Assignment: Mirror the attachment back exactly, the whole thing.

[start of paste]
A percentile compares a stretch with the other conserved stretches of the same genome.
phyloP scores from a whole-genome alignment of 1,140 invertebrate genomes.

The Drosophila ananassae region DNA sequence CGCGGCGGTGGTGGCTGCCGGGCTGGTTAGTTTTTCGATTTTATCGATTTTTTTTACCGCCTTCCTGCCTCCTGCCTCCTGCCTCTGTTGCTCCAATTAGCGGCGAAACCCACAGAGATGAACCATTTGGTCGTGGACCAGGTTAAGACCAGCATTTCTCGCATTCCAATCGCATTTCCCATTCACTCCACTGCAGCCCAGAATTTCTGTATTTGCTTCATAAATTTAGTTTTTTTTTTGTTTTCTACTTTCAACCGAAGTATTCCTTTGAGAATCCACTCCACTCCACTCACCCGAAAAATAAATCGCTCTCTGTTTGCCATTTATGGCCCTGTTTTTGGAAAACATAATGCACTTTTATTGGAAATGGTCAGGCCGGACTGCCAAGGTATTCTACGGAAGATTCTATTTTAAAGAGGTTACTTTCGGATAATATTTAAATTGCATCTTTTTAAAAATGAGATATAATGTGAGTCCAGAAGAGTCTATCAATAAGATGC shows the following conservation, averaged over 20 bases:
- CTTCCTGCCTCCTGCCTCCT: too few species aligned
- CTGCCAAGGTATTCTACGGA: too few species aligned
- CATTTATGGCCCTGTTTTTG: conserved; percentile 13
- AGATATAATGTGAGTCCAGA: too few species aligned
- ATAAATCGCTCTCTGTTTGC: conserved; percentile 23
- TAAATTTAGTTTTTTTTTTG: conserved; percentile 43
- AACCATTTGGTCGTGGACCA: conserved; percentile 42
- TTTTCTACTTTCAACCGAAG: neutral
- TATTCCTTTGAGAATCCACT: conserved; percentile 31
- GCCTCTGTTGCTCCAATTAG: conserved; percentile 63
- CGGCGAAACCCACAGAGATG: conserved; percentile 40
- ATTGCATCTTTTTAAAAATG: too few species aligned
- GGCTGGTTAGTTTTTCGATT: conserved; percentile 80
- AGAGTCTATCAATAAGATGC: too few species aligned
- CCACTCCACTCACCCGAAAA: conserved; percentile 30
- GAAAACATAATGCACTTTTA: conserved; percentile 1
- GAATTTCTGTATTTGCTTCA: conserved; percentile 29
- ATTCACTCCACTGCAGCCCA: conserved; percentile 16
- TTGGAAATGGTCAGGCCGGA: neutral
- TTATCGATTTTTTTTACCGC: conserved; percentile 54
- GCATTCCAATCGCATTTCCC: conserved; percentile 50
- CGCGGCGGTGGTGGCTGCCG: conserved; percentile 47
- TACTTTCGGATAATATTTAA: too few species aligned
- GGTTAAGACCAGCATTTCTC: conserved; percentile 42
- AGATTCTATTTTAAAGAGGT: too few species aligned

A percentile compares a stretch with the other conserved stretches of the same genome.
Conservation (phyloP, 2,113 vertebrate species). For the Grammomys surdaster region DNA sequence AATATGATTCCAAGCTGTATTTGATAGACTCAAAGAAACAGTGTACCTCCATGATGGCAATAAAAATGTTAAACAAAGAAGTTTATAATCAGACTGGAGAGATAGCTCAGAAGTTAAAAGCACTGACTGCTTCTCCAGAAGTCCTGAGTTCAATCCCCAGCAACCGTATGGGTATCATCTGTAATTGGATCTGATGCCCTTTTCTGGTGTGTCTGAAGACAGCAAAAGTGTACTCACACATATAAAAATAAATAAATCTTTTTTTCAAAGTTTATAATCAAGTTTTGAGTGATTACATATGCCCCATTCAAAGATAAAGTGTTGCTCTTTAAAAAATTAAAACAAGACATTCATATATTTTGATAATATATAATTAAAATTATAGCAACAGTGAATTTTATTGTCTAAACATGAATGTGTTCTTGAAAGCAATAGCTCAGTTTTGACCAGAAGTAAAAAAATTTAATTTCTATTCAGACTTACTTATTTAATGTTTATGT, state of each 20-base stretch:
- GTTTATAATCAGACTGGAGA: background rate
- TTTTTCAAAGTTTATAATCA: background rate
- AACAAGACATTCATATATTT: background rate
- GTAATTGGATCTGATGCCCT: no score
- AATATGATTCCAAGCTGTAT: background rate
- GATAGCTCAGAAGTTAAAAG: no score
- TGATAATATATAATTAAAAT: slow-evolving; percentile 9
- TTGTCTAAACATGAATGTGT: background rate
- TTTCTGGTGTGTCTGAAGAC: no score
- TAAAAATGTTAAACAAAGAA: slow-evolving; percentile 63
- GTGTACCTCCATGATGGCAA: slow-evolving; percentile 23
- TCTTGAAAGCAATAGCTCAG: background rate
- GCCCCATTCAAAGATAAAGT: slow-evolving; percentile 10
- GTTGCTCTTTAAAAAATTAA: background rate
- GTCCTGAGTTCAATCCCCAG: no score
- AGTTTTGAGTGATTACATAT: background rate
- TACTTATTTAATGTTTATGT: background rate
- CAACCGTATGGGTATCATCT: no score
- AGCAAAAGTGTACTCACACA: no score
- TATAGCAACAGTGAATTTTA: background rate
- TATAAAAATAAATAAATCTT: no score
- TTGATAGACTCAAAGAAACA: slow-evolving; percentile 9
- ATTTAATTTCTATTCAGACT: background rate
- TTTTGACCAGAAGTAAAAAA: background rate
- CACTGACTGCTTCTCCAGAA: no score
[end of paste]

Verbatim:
A percentile compares a stretch with the other conserved stretches of the same genome.
phyloP scores from a whole-genome alignment of 1,140 invertebrate genomes.

The Drosophila ananassae region DNA sequence CGCGGCGGTGGTGGCTGCCGGGCTGGTTAGTTTTTCGATTTTATCGATTTTTTTTACCGCCTTCCTGCCTCCTGCCTCCTGCCTCTGTTGCTCCAATTAGCGGCGAAACCCACAGAGATGAACCATTTGGTCGTGGACCAGGTTAAGACCAGCATTTCTCGCATTCCAATCGCATTTCCCATTCACTCCACTGCAGCCCAGAATTTCTGTATTTGCTTCATAAATTTAGTTTTTTTTTTGTTTTCTACTTTCAACCGAAGTATTCCTTTGAGAATCCACTCCACTCCACTCACCCGAAAAATAAATCGCTCTCTGTTTGCCATTTATGGCCCTGTTTTTGGAAAACATAATGCACTTTTATTGGAAATGGTCAGGCCGGACTGCCAAGGTATTCTACGGAAGATTCTATTTTAAAGAGGTTACTTTCGGATAATATTTAAATTGCATCTTTTTAAAAATGAGATATAATGTGAGTCCAGAAGAGTCTATCAATAAGATGC shows the following conservation, averaged over 20 bases:
- CTTCCTGCCTCCTGCCTCCT: too few species aligned
- CTGCCAAGGTATTCTACGGA: too few species aligned
- CATTTATGGCCCTGTTTTTG: conserved; percentile 13
- AGATATAATGTGAGTCCAGA: too few species aligned
- ATAAATCGCTCTCTGTTTGC: conserved; percentile 23
- TAAATTTAGTTTTTTTTTTG: conserved; percentile 43
- AACCATTTGGTCGTGGACCA: conserved; percentile 42
- TTTTCTACTTTCAACCGAAG: neutral
- TATTCCTTTGAGAATCCACT: conserved; percentile 31
- GCCTCTGTTGCTCCAATTAG: conserved; percentile 63
- CGGCGAAACCCACAGAGATG: conserved; percentile 40
- ATTGCATCTTTTTAAAAATG: too few species aligned
- GGCTGGTTAGTTTTTCGATT: conserved; percentile 80
- AGAGTCTATCAATAAGATGC: too few species aligned
- CCACTCCACTCACCCGAAAA: conserved; percentile 30
- GAAAACATAATGCACTTTTA: conserved; percentile 1
- GAATTTCTGTATTTGCTTCA: conserved; percentile 29
- ATTCACTCCACTGCAGCCCA: conserved; percentile 16
- TTGGAAATGGTCAGGCCGGA: neutral
- TTATCGATTTTTTTTACCGC: conserved; percentile 54
- GCATTCCAATCGCATTTCCC: conserved; percentile 50
- CGCGGCGGTGGTGGCTGCCG: conserved; percentile 47
- TACTTTCGGATAATATTTAA: too few species aligned
- GGTTAAGACCAGCATTTCTC: conserved; percentile 42
- AGATTCTATTTTAAAGAGGT: too few species aligned

A percentile compares a stretch with the other conserved stretches of the same genome.
Conservation (phyloP, 2,113 vertebrate species). For the Grammomys surdaster region DNA sequence AATATGATTCCAAGCTGTATTTGATAGACTCAAAGAAACAGTGTACCTCCATGATGGCAATAAAAATGTTAAACAAAGAAGTTTATAATCAGACTGGAGAGATAGCTCAGAAGTTAAAAGCACTGACTGCTTCTCCAGAAGTCCTGAGTTCAATCCCCAGCAACCGTATGGGTATCATCTGTAATTGGATCTGATGCCCTTTTCTGGTGTGTCTGAAGACAGCAAAAGTGTACTCACACATATAAAAATAAATAAATCTTTTTTTCAAAGTTTATAATCAAGTTTTGAGTGATTACATATGCCCCATTCAAAGATAAAGTGTTGCTCTTTAAAAAATTAAAACAAGACATTCATATATTTTGATAATATATAATTAAAATTATAGCAACAGTGAATTTTATTGTCTAAACATGAATGTGTTCTTGAAAGCAATAGCTCAGTTTTGACCAGAAGTAAAAAAATTTAATTTCTATTCAGACTTACTTATTTAATGTTTATGT, state of each 20-base stretch:
- GTTTATAATCAGACTGGAGA: background rate
- TTTTTCAAAGTTTATAATCA: background rate
- AACAAGACATTCATATATTT: background rate
- GTAATTGGATCTGATGCCCT: no score
- AATATGATTCCAAGCTGTAT: background rate
- GATAGCTCAGAAGTTAAAAG: no score
- TGATAATATATAATTAAAAT: slow-evolving; percentile 9
- TTGTCTAAACATGAATGTGT: background rate
- TTTCTGGTGTGTCTGAAGAC: no score
- TAAAAATGTTAAACAAAGAA: slow-evolving; percentile 63
- GTGTACCTCCATGATGGCAA: slow-evolving; percentile 23
- TCTTGAAAGCAATAGCTCAG: background rate
- GCCCCATTCAAAGATAAAGT: slow-evolving; percentile 10
- GTTGCTCTTTAAAAAATTAA: background rate
- GTCCTGAGTTCAATCCCCAG: no score
- AGTTTTGAGTGATTACATAT: background rate
- TACTTATTTAATGTTTATGT: background rate
- CAACCGTATGGGTATCATCT: no score
- AGCAAAAGTGTACTCACACA: no score
- TATAGCAACAGTGAATTTTA: background rate
- TATAAAAATAAATAAATCTT: no score
- TTGATAGACTCAAAGAAACA: slow-evolving; percentile 9
- ATTTAATTTCTATTCAGACT: background rate
- TTTTGACCAGAAGTAAAAAA: background rate
- CACTGACTGCTTCTCCAGAA: no score